by Adrianna Kezar, AERA Division J Vice President and Professor, University of Southern California, Rossier School of Education
In Ann Austin’s comments when receiving her research award from Division J this year she talked about the importance of community as a part of her academic career. She made me think deeply about the importance of community to our work. And the concept of community is certainly not without complication, because community isn’t always perfect, inviting, or safe. But when it works, as it clearly has in Ann’s career, it can be so enriching. It made me think about how we could be more supportive as a community, because my experiences certainly have been mixed. But I try to think about those moments when community has been demonstrated to me and what I can learn from those experiences.
As I thought back, Yvonna Lincoln epitomized the notion of the best we should strive to be or a vision of a strong community. My own experiences with Yvonna might help illustrate this point. Imagine your first time presenting at a research conference, a paper that you’ve written on your own -- not with your advisor -- and your discussant is Yvonna Lincoln and the rest of the panel is filled with well-established qualitative scholars like John Creswell and Norman Denzin. While I was terrified, Yvonna provided excellent feedback, praised the paper publicly, and by the end John and Norman were asking for copies of my paper. But it wasn’t just that Yvonna liked my work -- she engaged it deeply and provided me with incredibly detailed feedback.
I next encountered her at AERA-J emerging scholars workshop where she presented about her career and doing research. Once again, she was so giving of her time and, in addition to presenting at the preconference, she stayed around to answer questions and informally speak with us. Yvonna makes a conscious effort to get involved and volunteer to spend time with early career colleagues and to offer advice. She makes herself available to everyone, not just graduate students who are connected to a well-known adviser in the field.
Then I’ve noticed Yvonna sitting in sessions and asking questions to help stimulate feedback and provide guidance for scholars. When walking around the conference this year, I saw Yvonna talking to graduate students and early career scholars in one spot or another. When I have asked Yvonna to review a paper as an editor, she always says yes. And of course, she was at the business meeting this year to support Ann Austin when she received the research award. Yvonna is present to give back to the community at all stages of one’s career.
In recent years, I’ve wondered where my senior colleagues are and what they feel their commitment to community is. Laura Perna’s and Paul Umbach’s recent study showed that senior researchers are not reviewing proposals and providing feedback for more junior scholars. I notice that there are few senior people attending sessions to help provide feedback to scholars. And increasingly volunteers are more junior and it’s hard to get a balance on committees of both junior and senior colleagues. I hear from journal editors that they can’t get senior scholars to review articles. So, what’s happening?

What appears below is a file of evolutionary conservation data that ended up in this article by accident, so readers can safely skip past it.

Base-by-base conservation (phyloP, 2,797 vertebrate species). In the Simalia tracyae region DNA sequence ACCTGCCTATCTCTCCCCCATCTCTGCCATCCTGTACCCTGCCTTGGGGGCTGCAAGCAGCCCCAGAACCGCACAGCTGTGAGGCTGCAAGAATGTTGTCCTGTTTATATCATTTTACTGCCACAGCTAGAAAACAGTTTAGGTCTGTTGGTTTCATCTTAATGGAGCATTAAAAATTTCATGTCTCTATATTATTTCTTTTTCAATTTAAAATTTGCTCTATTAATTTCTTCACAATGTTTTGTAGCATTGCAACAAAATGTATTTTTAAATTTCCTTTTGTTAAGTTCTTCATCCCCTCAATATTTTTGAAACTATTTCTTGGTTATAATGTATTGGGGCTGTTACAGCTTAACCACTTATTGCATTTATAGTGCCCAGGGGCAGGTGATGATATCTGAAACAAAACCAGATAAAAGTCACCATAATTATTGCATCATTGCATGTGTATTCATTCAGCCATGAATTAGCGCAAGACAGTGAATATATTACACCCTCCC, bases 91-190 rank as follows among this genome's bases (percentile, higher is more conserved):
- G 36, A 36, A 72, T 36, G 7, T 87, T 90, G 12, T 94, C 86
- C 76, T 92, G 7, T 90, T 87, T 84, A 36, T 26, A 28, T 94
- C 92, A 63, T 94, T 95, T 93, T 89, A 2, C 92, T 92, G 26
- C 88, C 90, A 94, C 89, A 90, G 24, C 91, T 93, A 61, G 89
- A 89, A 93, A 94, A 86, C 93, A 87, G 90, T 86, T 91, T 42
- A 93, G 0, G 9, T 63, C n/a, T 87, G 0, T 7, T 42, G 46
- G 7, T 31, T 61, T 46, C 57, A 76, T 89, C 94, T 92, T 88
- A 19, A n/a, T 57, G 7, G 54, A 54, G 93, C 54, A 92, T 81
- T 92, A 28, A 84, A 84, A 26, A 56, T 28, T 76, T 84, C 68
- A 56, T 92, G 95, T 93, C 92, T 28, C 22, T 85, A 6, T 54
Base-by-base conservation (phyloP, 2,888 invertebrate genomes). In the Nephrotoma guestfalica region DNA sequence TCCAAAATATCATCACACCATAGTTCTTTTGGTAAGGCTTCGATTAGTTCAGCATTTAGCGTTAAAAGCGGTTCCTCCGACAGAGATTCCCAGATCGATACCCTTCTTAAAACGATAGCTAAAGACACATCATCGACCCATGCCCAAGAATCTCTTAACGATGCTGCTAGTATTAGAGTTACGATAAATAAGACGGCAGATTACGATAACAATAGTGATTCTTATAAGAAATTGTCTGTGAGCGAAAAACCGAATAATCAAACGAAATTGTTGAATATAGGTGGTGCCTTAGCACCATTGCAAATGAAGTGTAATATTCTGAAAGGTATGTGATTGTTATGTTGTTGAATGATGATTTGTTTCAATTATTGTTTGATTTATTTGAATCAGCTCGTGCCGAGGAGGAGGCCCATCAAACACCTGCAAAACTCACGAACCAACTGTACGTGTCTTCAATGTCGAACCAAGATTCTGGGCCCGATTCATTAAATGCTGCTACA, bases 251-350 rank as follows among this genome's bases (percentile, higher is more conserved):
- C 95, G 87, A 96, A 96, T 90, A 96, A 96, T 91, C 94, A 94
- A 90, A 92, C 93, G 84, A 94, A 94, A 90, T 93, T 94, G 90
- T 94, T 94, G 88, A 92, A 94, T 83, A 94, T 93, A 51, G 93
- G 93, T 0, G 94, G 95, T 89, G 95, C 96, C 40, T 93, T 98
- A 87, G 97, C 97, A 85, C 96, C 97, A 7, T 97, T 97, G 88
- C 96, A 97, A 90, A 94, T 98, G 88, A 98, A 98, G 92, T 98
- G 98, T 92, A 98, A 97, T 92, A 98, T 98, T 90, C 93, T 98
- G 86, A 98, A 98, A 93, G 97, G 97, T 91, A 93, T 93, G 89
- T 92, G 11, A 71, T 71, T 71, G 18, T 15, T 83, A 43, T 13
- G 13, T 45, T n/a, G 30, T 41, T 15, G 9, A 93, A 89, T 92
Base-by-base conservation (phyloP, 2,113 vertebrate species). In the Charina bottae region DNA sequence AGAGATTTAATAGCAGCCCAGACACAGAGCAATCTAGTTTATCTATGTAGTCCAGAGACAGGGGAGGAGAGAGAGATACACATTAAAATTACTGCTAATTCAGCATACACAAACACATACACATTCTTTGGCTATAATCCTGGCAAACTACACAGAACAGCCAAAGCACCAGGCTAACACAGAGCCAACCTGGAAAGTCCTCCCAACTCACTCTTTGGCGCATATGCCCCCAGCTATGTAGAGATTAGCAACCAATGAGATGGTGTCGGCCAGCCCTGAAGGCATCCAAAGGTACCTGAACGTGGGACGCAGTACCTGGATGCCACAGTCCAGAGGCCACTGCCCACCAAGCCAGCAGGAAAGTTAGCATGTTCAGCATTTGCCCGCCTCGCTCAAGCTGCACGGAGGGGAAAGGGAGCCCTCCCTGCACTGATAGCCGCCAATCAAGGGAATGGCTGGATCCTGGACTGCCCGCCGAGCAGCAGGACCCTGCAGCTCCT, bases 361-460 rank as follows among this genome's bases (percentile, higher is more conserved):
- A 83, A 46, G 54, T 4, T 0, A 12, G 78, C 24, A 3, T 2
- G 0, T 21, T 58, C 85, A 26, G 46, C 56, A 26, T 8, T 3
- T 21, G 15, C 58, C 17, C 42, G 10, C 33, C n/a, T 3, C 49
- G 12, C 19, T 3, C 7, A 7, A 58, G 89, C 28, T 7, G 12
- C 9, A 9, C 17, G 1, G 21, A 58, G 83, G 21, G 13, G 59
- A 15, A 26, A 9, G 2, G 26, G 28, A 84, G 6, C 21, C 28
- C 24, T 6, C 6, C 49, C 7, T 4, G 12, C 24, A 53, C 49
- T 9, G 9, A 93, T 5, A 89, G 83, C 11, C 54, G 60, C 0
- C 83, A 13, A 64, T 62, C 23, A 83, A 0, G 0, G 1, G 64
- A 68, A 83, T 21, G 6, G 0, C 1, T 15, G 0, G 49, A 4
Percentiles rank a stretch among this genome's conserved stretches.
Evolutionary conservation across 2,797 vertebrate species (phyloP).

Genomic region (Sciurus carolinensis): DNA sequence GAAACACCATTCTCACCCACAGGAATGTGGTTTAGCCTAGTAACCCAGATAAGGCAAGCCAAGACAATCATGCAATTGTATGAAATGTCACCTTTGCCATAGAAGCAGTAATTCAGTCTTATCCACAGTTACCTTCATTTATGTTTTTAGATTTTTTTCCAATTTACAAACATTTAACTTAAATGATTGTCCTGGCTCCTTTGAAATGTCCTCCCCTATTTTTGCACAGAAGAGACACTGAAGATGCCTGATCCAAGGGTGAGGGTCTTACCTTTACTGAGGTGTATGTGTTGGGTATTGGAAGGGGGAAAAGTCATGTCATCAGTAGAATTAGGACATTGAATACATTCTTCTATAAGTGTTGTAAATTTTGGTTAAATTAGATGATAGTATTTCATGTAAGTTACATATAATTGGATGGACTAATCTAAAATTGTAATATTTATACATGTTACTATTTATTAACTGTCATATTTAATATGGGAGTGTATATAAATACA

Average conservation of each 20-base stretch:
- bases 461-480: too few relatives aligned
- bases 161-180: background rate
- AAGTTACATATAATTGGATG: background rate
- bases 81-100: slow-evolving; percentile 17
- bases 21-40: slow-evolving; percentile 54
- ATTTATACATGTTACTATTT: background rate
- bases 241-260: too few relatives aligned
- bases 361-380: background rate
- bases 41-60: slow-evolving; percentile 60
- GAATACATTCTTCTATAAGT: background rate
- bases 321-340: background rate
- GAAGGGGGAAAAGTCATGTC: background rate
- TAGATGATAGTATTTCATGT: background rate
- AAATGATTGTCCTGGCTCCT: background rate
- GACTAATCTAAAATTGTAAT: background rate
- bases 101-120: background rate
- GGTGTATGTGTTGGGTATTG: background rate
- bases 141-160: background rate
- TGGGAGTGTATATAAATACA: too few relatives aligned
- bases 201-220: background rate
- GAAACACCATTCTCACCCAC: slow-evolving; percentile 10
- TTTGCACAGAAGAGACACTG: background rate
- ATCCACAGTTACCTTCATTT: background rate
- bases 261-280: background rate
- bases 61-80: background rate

That’s one of the things that I reflected on at this year’s AERA meeting. How many people are going to have experiences like Ann, where she felt there was a strong academic community to support her -- that included of course her own peers, but also more senior scholars that helped guide her through and provide her with support at multiple levels. We know mentoring as a community is important to make people successful, but I do wonder what kind of commitment exists for that type of mentoring and support. And there is a strong pull to dash off with a couple of your closest friends and takes a moment to catch up. There isn’t much time to do that kind of replenishing work for ourselves. But I do think it’s a question of how we balance more our commitments to the community as well as replenishing our own well-being. And maybe you don’t have the energy at the conference, but then maybe you need to review proposals and provide needed feedback to junior scholars or say yes to reviewing articles for journals even when you feel the time is pressed. And we have to think about supporting and creating community beyond our own individual students and consider the broader community – epitomized by Yvonna Lincoln.
But I also thought about community in another way at this conference. My father passed away two weeks ago, right before the conference. Clearly I was devastated and yet I had a lot of responsibility in front of me. I reached out to a few of the division volunteers to let them know, just in case I might need some backup or support. The notes of support and the way people extended themselves to pick up extra work just in case it’s needed was truly exceptional. Many people came up to offer their condolences. Some of these people know me well, but others hardly know me at all. I felt true warmth, kindness, and gratitude for people’s authentic sense of care. It reminded me that community at its best -- like Ann pointed out -- can make all the difference in the world.
So as I reflect on this year’s AERA, I want us to think about -- as a community -- how we can move closer to being a community that supports and mentors individuals throughout their careers and throughout life travails.
This post is part of our Post-Conference Download series. Over the weeks following the 2014 Annual Meeting, we will feature several reflections on the conference.